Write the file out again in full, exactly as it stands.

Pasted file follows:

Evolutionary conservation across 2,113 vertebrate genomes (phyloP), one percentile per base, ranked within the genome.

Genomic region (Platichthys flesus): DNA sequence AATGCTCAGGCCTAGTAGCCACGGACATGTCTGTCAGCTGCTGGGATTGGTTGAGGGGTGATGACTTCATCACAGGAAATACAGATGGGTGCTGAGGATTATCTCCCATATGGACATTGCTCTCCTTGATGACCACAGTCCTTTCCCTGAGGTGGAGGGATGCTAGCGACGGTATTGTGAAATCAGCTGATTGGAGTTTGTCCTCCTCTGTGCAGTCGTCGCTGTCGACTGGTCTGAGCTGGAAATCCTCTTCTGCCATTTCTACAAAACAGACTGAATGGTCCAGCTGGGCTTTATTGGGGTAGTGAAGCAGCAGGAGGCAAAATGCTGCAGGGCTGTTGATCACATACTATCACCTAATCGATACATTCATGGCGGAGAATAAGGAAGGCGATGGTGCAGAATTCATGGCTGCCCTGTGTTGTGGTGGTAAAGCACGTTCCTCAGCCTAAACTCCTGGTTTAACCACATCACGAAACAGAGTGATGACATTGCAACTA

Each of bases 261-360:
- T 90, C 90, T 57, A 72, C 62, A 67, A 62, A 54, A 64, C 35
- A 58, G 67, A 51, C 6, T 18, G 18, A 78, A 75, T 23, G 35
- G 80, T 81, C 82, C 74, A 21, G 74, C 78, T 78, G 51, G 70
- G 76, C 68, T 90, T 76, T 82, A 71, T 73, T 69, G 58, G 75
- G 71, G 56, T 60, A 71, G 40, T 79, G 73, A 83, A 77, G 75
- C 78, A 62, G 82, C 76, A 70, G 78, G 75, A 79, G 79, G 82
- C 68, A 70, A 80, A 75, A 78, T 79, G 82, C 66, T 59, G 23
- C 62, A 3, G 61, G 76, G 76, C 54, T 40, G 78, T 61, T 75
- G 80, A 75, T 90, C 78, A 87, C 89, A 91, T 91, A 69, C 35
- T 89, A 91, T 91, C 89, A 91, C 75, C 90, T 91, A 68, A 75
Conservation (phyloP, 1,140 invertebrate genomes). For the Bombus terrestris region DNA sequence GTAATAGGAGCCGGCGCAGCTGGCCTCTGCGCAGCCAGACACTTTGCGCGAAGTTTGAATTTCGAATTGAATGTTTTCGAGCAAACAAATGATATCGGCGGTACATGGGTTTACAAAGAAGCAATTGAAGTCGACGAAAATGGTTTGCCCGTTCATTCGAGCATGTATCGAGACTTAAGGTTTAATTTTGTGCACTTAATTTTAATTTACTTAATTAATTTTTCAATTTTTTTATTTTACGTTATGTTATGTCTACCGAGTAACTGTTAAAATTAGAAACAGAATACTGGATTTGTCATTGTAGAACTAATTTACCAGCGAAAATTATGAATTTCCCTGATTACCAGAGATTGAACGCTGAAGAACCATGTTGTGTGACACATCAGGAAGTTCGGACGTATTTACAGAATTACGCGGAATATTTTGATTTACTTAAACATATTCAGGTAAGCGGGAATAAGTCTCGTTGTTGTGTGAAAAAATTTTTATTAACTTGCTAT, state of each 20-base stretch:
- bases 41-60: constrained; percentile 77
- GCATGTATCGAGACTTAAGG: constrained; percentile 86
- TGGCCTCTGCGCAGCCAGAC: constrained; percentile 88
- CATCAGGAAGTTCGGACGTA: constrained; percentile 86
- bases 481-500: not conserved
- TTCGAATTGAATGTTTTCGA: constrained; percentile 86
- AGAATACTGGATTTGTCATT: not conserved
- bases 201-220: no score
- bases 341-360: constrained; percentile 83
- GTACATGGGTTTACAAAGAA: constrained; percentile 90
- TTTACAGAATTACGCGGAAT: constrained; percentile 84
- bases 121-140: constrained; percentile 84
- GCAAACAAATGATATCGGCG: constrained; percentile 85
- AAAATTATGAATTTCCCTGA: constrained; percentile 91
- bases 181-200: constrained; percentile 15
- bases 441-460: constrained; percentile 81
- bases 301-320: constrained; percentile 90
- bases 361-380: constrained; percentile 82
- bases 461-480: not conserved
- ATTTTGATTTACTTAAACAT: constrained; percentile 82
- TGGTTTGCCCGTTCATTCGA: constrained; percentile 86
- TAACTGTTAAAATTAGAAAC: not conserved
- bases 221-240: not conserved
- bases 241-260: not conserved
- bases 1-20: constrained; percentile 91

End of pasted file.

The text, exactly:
Evolutionary conservation across 2,113 vertebrate genomes (phyloP), one percentile per base, ranked within the genome.

Genomic region (Platichthys flesus): DNA sequence AATGCTCAGGCCTAGTAGCCACGGACATGTCTGTCAGCTGCTGGGATTGGTTGAGGGGTGATGACTTCATCACAGGAAATACAGATGGGTGCTGAGGATTATCTCCCATATGGACATTGCTCTCCTTGATGACCACAGTCCTTTCCCTGAGGTGGAGGGATGCTAGCGACGGTATTGTGAAATCAGCTGATTGGAGTTTGTCCTCCTCTGTGCAGTCGTCGCTGTCGACTGGTCTGAGCTGGAAATCCTCTTCTGCCATTTCTACAAAACAGACTGAATGGTCCAGCTGGGCTTTATTGGGGTAGTGAAGCAGCAGGAGGCAAAATGCTGCAGGGCTGTTGATCACATACTATCACCTAATCGATACATTCATGGCGGAGAATAAGGAAGGCGATGGTGCAGAATTCATGGCTGCCCTGTGTTGTGGTGGTAAAGCACGTTCCTCAGCCTAAACTCCTGGTTTAACCACATCACGAAACAGAGTGATGACATTGCAACTA

Each of bases 261-360:
- T 90, C 90, T 57, A 72, C 62, A 67, A 62, A 54, A 64, C 35
- A 58, G 67, A 51, C 6, T 18, G 18, A 78, A 75, T 23, G 35
- G 80, T 81, C 82, C 74, A 21, G 74, C 78, T 78, G 51, G 70
- G 76, C 68, T 90, T 76, T 82, A 71, T 73, T 69, G 58, G 75
- G 71, G 56, T 60, A 71, G 40, T 79, G 73, A 83, A 77, G 75
- C 78, A 62, G 82, C 76, A 70, G 78, G 75, A 79, G 79, G 82
- C 68, A 70, A 80, A 75, A 78, T 79, G 82, C 66, T 59, G 23
- C 62, A 3, G 61, G 76, G 76, C 54, T 40, G 78, T 61, T 75
- G 80, A 75, T 90, C 78, A 87, C 89, A 91, T 91, A 69, C 35
- T 89, A 91, T 91, C 89, A 91, C 75, C 90, T 91, A 68, A 75
Conservation (phyloP, 1,140 invertebrate genomes). For the Bombus terrestris region DNA sequence GTAATAGGAGCCGGCGCAGCTGGCCTCTGCGCAGCCAGACACTTTGCGCGAAGTTTGAATTTCGAATTGAATGTTTTCGAGCAAACAAATGATATCGGCGGTACATGGGTTTACAAAGAAGCAATTGAAGTCGACGAAAATGGTTTGCCCGTTCATTCGAGCATGTATCGAGACTTAAGGTTTAATTTTGTGCACTTAATTTTAATTTACTTAATTAATTTTTCAATTTTTTTATTTTACGTTATGTTATGTCTACCGAGTAACTGTTAAAATTAGAAACAGAATACTGGATTTGTCATTGTAGAACTAATTTACCAGCGAAAATTATGAATTTCCCTGATTACCAGAGATTGAACGCTGAAGAACCATGTTGTGTGACACATCAGGAAGTTCGGACGTATTTACAGAATTACGCGGAATATTTTGATTTACTTAAACATATTCAGGTAAGCGGGAATAAGTCTCGTTGTTGTGTGAAAAAATTTTTATTAACTTGCTAT, state of each 20-base stretch:
- bases 41-60: constrained; percentile 77
- GCATGTATCGAGACTTAAGG: constrained; percentile 86
- TGGCCTCTGCGCAGCCAGAC: constrained; percentile 88
- CATCAGGAAGTTCGGACGTA: constrained; percentile 86
- bases 481-500: not conserved
- TTCGAATTGAATGTTTTCGA: constrained; percentile 86
- AGAATACTGGATTTGTCATT: not conserved
- bases 201-220: no score
- bases 341-360: constrained; percentile 83
- GTACATGGGTTTACAAAGAA: constrained; percentile 90
- TTTACAGAATTACGCGGAAT: constrained; percentile 84
- bases 121-140: constrained; percentile 84
- GCAAACAAATGATATCGGCG: constrained; percentile 85
- AAAATTATGAATTTCCCTGA: constrained; percentile 91
- bases 181-200: constrained; percentile 15
- bases 441-460: constrained; percentile 81
- bases 301-320: constrained; percentile 90
- bases 361-380: constrained; percentile 82
- bases 461-480: not conserved
- ATTTTGATTTACTTAAACAT: constrained; percentile 82
- TGGTTTGCCCGTTCATTCGA: constrained; percentile 86
- TAACTGTTAAAATTAGAAAC: not conserved
- bases 221-240: not conserved
- bases 241-260: not conserved
- bases 1-20: constrained; percentile 91